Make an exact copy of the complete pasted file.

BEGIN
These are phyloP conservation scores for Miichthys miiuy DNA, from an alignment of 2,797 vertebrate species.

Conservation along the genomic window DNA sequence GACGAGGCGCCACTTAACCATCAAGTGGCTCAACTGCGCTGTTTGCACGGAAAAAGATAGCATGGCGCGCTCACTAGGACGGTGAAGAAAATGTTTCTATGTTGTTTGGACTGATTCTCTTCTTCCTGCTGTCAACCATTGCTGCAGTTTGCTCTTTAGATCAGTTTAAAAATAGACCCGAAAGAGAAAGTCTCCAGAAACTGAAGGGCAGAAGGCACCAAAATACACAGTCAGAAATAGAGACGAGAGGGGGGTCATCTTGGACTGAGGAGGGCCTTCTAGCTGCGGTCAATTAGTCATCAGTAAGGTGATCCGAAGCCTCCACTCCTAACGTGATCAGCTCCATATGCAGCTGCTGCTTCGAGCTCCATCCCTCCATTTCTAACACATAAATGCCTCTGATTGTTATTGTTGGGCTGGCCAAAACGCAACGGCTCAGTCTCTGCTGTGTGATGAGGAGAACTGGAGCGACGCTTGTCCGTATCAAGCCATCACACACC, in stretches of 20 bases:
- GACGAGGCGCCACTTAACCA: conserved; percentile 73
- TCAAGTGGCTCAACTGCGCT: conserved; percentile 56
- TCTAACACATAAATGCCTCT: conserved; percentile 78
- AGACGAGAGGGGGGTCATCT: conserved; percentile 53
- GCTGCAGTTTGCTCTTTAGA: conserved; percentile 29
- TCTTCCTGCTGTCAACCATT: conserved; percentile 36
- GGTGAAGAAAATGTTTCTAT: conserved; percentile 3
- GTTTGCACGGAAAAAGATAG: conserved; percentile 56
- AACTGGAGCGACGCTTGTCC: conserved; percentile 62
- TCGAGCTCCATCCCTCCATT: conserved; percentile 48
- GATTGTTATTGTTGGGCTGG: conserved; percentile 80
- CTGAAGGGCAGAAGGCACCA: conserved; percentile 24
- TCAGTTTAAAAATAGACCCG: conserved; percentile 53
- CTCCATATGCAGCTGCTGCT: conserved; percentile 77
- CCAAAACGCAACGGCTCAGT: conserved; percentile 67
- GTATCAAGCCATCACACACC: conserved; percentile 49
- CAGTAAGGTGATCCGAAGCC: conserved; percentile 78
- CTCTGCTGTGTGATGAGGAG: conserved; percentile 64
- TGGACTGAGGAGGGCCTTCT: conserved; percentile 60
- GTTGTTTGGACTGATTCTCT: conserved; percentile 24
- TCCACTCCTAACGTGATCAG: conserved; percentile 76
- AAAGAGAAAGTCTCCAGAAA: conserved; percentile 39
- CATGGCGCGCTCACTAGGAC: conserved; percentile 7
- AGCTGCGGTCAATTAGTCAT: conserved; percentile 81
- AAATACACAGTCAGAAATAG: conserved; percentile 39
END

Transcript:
These are phyloP conservation scores for Miichthys miiuy DNA, from an alignment of 2,797 vertebrate species.

Conservation along the genomic window DNA sequence GACGAGGCGCCACTTAACCATCAAGTGGCTCAACTGCGCTGTTTGCACGGAAAAAGATAGCATGGCGCGCTCACTAGGACGGTGAAGAAAATGTTTCTATGTTGTTTGGACTGATTCTCTTCTTCCTGCTGTCAACCATTGCTGCAGTTTGCTCTTTAGATCAGTTTAAAAATAGACCCGAAAGAGAAAGTCTCCAGAAACTGAAGGGCAGAAGGCACCAAAATACACAGTCAGAAATAGAGACGAGAGGGGGGTCATCTTGGACTGAGGAGGGCCTTCTAGCTGCGGTCAATTAGTCATCAGTAAGGTGATCCGAAGCCTCCACTCCTAACGTGATCAGCTCCATATGCAGCTGCTGCTTCGAGCTCCATCCCTCCATTTCTAACACATAAATGCCTCTGATTGTTATTGTTGGGCTGGCCAAAACGCAACGGCTCAGTCTCTGCTGTGTGATGAGGAGAACTGGAGCGACGCTTGTCCGTATCAAGCCATCACACACC, in stretches of 20 bases:
- GACGAGGCGCCACTTAACCA: conserved; percentile 73
- TCAAGTGGCTCAACTGCGCT: conserved; percentile 56
- TCTAACACATAAATGCCTCT: conserved; percentile 78
- AGACGAGAGGGGGGTCATCT: conserved; percentile 53
- GCTGCAGTTTGCTCTTTAGA: conserved; percentile 29
- TCTTCCTGCTGTCAACCATT: conserved; percentile 36
- GGTGAAGAAAATGTTTCTAT: conserved; percentile 3
- GTTTGCACGGAAAAAGATAG: conserved; percentile 56
- AACTGGAGCGACGCTTGTCC: conserved; percentile 62
- TCGAGCTCCATCCCTCCATT: conserved; percentile 48
- GATTGTTATTGTTGGGCTGG: conserved; percentile 80
- CTGAAGGGCAGAAGGCACCA: conserved; percentile 24
- TCAGTTTAAAAATAGACCCG: conserved; percentile 53
- CTCCATATGCAGCTGCTGCT: conserved; percentile 77
- CCAAAACGCAACGGCTCAGT: conserved; percentile 67
- GTATCAAGCCATCACACACC: conserved; percentile 49
- CAGTAAGGTGATCCGAAGCC: conserved; percentile 78
- CTCTGCTGTGTGATGAGGAG: conserved; percentile 64
- TGGACTGAGGAGGGCCTTCT: conserved; percentile 60
- GTTGTTTGGACTGATTCTCT: conserved; percentile 24
- TCCACTCCTAACGTGATCAG: conserved; percentile 76
- AAAGAGAAAGTCTCCAGAAA: conserved; percentile 39
- CATGGCGCGCTCACTAGGAC: conserved; percentile 7
- AGCTGCGGTCAATTAGTCAT: conserved; percentile 81
- AAATACACAGTCAGAAATAG: conserved; percentile 39